Peter: And the sample sentence.
Natsuko: どんな本がお好みですか? (Don'na-pon ga o konomi desu ka?)
Peter: Natsuko-san, どんな本はお好みですか? (Don'na hon wa o konomi desu ka?)
Natsuko: うん、私は小説が好きです。 (Un, watashi wa shōsetsu ga suki desu.) I like novels.
Peter: Yes, a little out of my league.
Natsuko: Oh really?
Peter: Could I put manga in there?
Natsuko: Oh yes, I like manga too.
Peter: One more thing Natsuko-san, and this is what is so great about talking with you. You gave us a sample sentence and the phrases were 好みの食べ物、好みの本 (konomi no tabemono, konomi no hon) but when we asked a question, we said お好み (o konomi) what are we doing here?
Natsuko: We are making the question more polite because お (o) is the honorific prefix.
Peter: Yeah so when asking the question and especially depending on the person you are talking to, you’d want to add that prefix.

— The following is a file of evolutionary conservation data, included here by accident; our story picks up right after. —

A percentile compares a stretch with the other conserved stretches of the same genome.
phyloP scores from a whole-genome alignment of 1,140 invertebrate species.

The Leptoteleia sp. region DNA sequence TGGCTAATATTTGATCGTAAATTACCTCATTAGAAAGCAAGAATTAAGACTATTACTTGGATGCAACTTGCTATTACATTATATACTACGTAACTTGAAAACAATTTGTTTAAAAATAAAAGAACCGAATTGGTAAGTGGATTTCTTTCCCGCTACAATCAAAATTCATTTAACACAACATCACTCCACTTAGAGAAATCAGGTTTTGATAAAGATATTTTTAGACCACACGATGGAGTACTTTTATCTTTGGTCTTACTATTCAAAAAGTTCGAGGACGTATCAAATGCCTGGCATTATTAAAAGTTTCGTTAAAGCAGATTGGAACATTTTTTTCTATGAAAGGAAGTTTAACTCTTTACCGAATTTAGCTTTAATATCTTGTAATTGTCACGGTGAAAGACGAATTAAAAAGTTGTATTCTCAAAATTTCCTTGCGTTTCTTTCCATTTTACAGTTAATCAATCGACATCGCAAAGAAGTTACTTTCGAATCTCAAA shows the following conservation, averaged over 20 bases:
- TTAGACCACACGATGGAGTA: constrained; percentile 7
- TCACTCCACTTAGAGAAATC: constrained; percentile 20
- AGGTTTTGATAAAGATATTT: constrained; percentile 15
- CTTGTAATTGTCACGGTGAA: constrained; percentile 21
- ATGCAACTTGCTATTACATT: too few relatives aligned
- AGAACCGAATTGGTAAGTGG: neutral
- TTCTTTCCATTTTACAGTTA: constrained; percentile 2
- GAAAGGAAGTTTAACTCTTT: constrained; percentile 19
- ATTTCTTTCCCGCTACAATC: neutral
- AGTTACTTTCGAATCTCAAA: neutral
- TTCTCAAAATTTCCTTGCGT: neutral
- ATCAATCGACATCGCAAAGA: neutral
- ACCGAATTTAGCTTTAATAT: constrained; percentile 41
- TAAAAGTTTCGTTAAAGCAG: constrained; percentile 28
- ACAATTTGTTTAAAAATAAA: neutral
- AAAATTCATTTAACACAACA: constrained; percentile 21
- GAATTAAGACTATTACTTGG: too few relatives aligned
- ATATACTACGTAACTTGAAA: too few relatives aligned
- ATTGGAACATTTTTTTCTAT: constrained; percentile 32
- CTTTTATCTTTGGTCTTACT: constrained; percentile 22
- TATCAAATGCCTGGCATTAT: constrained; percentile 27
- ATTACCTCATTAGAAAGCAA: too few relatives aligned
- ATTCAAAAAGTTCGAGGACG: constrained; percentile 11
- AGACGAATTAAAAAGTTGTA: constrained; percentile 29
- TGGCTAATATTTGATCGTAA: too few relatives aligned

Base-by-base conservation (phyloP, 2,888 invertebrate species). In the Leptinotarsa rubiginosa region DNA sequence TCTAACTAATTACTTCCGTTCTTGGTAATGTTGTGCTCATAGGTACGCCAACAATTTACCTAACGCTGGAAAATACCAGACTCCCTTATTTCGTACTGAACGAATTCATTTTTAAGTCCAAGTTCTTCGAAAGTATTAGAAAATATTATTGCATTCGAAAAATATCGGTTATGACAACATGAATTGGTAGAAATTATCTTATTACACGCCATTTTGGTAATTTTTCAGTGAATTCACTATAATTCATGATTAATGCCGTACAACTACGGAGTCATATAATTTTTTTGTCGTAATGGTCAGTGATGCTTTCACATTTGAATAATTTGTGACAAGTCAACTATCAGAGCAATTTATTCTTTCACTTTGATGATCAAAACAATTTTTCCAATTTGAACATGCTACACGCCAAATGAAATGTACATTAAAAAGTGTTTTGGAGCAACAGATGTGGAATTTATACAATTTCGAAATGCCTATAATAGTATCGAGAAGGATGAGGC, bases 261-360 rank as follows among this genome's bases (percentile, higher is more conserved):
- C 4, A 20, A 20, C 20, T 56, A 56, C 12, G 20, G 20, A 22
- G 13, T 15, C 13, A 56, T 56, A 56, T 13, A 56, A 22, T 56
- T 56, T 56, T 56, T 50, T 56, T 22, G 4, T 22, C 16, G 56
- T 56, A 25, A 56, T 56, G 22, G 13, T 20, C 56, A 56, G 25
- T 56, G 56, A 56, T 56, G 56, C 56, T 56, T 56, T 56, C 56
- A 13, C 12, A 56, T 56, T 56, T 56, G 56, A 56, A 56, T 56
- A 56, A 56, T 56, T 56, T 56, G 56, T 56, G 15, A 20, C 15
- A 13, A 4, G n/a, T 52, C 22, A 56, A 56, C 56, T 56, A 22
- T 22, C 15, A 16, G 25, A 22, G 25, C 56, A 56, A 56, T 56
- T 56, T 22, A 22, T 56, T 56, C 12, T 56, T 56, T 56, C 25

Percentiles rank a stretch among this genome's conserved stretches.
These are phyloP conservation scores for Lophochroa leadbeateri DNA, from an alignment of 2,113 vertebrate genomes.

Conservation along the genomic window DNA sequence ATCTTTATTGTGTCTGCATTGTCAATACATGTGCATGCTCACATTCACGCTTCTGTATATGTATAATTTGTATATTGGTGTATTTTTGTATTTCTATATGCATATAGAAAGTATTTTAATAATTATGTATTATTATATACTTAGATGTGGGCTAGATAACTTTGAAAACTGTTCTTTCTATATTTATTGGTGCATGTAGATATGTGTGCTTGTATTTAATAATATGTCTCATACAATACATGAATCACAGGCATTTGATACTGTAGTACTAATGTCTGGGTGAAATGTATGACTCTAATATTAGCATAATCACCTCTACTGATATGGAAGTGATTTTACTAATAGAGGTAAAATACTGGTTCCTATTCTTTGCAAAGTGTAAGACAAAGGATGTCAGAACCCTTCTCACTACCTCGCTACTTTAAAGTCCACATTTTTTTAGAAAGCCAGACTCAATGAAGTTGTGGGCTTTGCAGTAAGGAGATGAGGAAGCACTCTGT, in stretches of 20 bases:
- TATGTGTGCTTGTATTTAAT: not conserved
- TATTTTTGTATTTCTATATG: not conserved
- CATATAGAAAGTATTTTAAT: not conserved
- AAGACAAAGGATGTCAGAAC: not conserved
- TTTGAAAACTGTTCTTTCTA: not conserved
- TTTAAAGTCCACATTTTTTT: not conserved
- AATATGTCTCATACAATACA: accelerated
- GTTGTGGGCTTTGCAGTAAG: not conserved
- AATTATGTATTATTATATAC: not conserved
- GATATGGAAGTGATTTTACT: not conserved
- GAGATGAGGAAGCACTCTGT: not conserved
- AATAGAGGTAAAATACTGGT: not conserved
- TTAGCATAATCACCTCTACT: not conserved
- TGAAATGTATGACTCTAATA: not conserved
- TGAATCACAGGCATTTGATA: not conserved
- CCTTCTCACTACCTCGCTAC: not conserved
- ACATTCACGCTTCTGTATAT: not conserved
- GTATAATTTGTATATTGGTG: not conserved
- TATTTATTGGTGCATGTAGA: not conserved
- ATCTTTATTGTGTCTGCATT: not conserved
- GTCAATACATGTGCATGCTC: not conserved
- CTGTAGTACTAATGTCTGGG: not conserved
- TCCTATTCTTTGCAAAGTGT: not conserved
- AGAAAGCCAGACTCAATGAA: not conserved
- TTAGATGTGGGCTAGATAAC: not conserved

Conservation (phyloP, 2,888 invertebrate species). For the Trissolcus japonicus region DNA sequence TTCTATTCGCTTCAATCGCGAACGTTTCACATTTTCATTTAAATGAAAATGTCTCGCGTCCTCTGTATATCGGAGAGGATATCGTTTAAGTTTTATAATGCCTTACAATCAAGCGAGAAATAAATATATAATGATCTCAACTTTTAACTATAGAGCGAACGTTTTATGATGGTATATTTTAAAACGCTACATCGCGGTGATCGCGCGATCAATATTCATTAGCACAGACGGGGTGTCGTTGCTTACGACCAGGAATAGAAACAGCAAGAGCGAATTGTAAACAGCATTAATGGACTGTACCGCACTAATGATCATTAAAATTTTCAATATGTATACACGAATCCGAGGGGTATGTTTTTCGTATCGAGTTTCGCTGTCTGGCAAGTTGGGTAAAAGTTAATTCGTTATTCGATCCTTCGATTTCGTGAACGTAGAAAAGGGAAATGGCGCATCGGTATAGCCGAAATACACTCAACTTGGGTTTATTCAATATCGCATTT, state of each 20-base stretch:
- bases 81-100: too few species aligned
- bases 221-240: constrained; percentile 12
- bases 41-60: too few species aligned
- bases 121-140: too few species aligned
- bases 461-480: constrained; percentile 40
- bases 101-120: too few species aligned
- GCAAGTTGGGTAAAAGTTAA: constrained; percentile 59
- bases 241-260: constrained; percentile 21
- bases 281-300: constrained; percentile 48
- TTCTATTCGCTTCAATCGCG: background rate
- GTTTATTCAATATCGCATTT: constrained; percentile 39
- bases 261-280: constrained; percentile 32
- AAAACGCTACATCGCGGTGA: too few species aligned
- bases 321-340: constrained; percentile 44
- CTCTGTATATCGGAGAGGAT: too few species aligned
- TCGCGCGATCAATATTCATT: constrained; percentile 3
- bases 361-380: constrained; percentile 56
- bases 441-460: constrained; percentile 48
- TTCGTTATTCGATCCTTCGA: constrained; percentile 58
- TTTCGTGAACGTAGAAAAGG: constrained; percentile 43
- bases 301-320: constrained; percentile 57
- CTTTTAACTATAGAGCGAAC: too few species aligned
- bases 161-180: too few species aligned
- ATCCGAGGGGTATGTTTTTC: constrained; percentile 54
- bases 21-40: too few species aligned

Natsuko: So I think you know お好みは? (O konomi wa?) you know you can ask anything using that phrase お好みは? (O konomi wa?) “What do you like?”
Peter: That can work out really well for – if you are dating someone and you don’t speak a lot of Japanese. Let’s go to the restaurant, お好みは? (O konomi wa?)
Natsuko: Yes.
Peter: Go to the department store お好みは (o konomi wa)?
Natsuko: Yes, what do you like?
Peter: What do you like? Now Natsuko-san, this kind of just hit me お好み焼き (okonomiyaki)
Natsuko: Yes. Oh yes.
Peter: Now is there a connection here?
Natsuko: I think so.
Peter: You know it just kind of hit me again, things 鈍い (nibui)
Natsuko: No, no, no, no…
Peter: I remember from a previous lesson 鈍いですね (nibui desu ne). Sometimes I am a little dull. So let’s just explain what お好み焼き (okonomiyaki) is.
Natsuko: Yes please.
Peter: Please.
Natsuko: Me?
Peter: You.
Natsuko: It’s like a pancake but it has many things inside.
Peter: And who decides what goes inside?
Natsuko: You.
Peter: That’s right. This is like an ingenious business model. You go to the store, they give you the raw ingredients, you are responsible for mixing them, cooking them, eating them.
Natsuko: Yes.
Peter: And I think it will only get you to do the dishes. It’s the complete business.
Natsuko: Yes.